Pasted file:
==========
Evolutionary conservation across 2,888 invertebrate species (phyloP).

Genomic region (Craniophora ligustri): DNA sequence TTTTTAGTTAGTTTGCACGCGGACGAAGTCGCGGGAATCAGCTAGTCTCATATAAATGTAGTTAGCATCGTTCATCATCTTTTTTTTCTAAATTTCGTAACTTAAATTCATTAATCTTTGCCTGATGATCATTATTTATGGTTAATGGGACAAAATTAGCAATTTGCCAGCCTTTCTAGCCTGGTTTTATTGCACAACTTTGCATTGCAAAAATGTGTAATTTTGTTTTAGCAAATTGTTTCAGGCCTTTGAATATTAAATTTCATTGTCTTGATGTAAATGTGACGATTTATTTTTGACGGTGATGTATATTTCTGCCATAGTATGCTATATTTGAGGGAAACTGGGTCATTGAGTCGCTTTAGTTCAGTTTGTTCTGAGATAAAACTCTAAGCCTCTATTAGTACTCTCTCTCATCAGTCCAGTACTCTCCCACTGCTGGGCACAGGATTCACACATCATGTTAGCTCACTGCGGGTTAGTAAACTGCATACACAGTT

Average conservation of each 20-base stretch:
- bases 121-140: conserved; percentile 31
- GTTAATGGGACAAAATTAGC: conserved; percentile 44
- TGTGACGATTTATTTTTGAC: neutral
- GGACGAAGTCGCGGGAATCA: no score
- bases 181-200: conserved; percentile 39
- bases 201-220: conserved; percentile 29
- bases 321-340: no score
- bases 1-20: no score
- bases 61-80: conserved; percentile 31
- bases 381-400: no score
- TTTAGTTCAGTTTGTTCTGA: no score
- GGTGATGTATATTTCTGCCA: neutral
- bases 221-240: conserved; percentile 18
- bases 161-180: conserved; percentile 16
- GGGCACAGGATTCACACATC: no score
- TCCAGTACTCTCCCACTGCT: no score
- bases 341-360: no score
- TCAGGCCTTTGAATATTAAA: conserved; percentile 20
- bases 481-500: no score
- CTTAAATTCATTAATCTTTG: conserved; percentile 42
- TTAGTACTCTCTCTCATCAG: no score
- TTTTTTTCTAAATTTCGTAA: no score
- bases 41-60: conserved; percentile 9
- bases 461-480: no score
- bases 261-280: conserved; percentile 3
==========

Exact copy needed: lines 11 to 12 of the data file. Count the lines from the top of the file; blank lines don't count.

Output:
- bases 1-20: no score
- bases 61-80: conserved; percentile 31